Doctor in the House Harvey V. Fineberg, Harvard’s provost, began a medical leave and underwent surgery December 16 for what was described...
Doctor in the House
Harvey V. Fineberg, Harvard’s provost, began a medical leave and underwent surgery December 16 for what was described as an early-stage cancer of the prostate. Fineberg, himself an M.D. (’71, as well as an A.B. ’67, M.P.P. ’72, and Ph.D. ’80), was interviewed for this magazine’s January-February issue (“The Provost Meets the Press,” page 68), which was printed and mailed to readers during his brief hospitalization. Beﬁtting his role as the University’s chief technologist, Fineberg began reading and responding to his e-mails on New Year’s Day, when he shared news of his recuperation and excellent prognosis, based on the pathology report following the surgery. As this issue went to press, the provost expected to resume working in his Massachusetts Hall office in early February, at the beginning of spring semester. Noting that he was glad to have the surgery behind him, Fineberg added that he “would have preferred to take ﬁnal exams.”
Two signiﬁcant positions are turning over within the Faculty of Arts and Sciences on July 1. Having completed terms as dean of the Graduate School of Arts and Sciences and dean of undergraduate education, respectively, Christoph J. Wolff and William M. Todd III are relinquishing their administrative duties to return full time to teaching and research.
Dean of the faculty Jeremy R. Knowles has announced that Wolff, the Mason professor of music, will be succeeded at the graduate school by Peter T. Ellison, Ph.D. ’83, professor of anthropology and curator of human biology in the Peabody Museum. Wolff has recently overseen the design and phasing in of enhanced and longer-term ﬁnancial support for doctoral studentsan initiative that Ellison helped to shape as chair of a faculty committeeand has promoted more consistent, supportive advising for students during their long years of research and dissertation writing. Todd, Reisinger professor of Slavic languages and literatures, hands over the reins to professor of history Susan G. Pedersen ’81, Ph.D. ’89. Todd has been involved in the expansion of Core course offerings, a review of departmental concentrations, and faculty debates on section sizes and foreign-language requirements. Pedersen, who specializes in modern European history, comes to her new duties well prepared: besides her own Harvard undergraduate education, she teaches the introductory course History 10b, “Western Societies, Politics, and Cultures: From 1650 to the Present.”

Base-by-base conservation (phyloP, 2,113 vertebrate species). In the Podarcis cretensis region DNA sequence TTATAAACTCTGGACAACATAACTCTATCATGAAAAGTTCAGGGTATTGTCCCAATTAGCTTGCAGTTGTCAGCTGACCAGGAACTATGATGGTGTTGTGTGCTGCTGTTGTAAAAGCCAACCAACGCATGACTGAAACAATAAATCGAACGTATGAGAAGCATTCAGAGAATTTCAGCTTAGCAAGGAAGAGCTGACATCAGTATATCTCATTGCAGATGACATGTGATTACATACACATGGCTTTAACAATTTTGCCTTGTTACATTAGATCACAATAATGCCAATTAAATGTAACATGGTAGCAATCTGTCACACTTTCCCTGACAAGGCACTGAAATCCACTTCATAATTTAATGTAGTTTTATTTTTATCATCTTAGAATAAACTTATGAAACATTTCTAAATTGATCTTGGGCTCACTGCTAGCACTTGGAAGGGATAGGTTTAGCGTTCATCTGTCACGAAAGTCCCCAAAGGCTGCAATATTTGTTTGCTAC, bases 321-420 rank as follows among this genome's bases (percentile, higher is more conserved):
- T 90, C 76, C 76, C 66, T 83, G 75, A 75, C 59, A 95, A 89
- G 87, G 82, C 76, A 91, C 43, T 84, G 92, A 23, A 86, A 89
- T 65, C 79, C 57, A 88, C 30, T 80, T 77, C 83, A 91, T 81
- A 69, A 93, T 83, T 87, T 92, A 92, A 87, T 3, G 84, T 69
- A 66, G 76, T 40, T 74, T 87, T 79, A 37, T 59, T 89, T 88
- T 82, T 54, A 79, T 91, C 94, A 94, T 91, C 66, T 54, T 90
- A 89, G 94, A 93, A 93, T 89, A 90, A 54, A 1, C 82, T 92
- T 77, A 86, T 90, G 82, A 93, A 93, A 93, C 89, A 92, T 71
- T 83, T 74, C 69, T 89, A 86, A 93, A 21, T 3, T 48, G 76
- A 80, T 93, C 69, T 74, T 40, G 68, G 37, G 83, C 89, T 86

Changing of the Guard
The reshaping of the President and Fellows of Harvard College, the University’s seven-member executive governing board, continues. Following the decision by Judith Richards Hope, J.D. ’64, to step down as a Fellow in February (January-February, page 83), Richard A. Smith ’46 announced in January his plan to do the same at the end of the academic year. Smith has served on the Corporation since 1991, following two years as a member of the Board of Overseers. A business leaderhe is chairman and former chief executive officer of Harcourt General Inc. and of Neiman Marcus GroupSmith has also been prominently involved in Boston nonproﬁt organizations, chairing Dana-Farber Cancer Institute and holding directorships of other healthcare and cultural institutions. Citing those experiences, President Neil L. Rudenstine said of Smith, “He has brought exceptional talents to the Corporation, including his understanding of complex institutions, of ﬁnancial and organizational matters, and of research and education in the health sciences.” Smith called his Harvard service “over the last decade of the millennium…an awesome responsibility” which has “challenged my academic capabilities and pressured me to mine my business and social service career experience in order to contribute as much as possible.”
His retirement was originally planned to take place in 1997 (“Mr. Smith Stays in Cambridge,” July-August 1997, page 67). But he was persuaded to stay on while the search for what Senior Fellow Robert G. Stone Jr. ’45 then called “the next generation” of Corporation members could be conductedyounger candidates who could eventually free enough time from other commitments to become involved in Harvard’s governance. The departure of Hope and Smith, and the completion of the University Campaign, may signal that such candidates, having been identiﬁed, are now ready to step forward.
Juris Doctor Dean
Reﬂecting growth in the Law School’s core program and efforts to enhance the teaching and learning experience, a new officedean of the J.D. programhas been created. Todd Rakoff ’67, J.D. ’75, Byrne professor of administrative law, assumes the post on July 1. He will oversee the curriculum, appointment of lecturers and visiting professors, and academic requirements for students and faculty members.
You might also like
Genetic analysis reveals a culture enriched from both sides of the Danube.
Harvard researchers illuminate a longstanding epidemiological connection.
Harvard’s Faculty of Arts and Sciences broaches two tough topics.
More to explore
Expect massive job losses in industries associated with fossil fuels. The time to get ready is now.
A third-generation French baker on legacy loaves and the "magic" of baking
Generative AI can enhance teaching and learning but augurs a shift to oral forms of student assessment.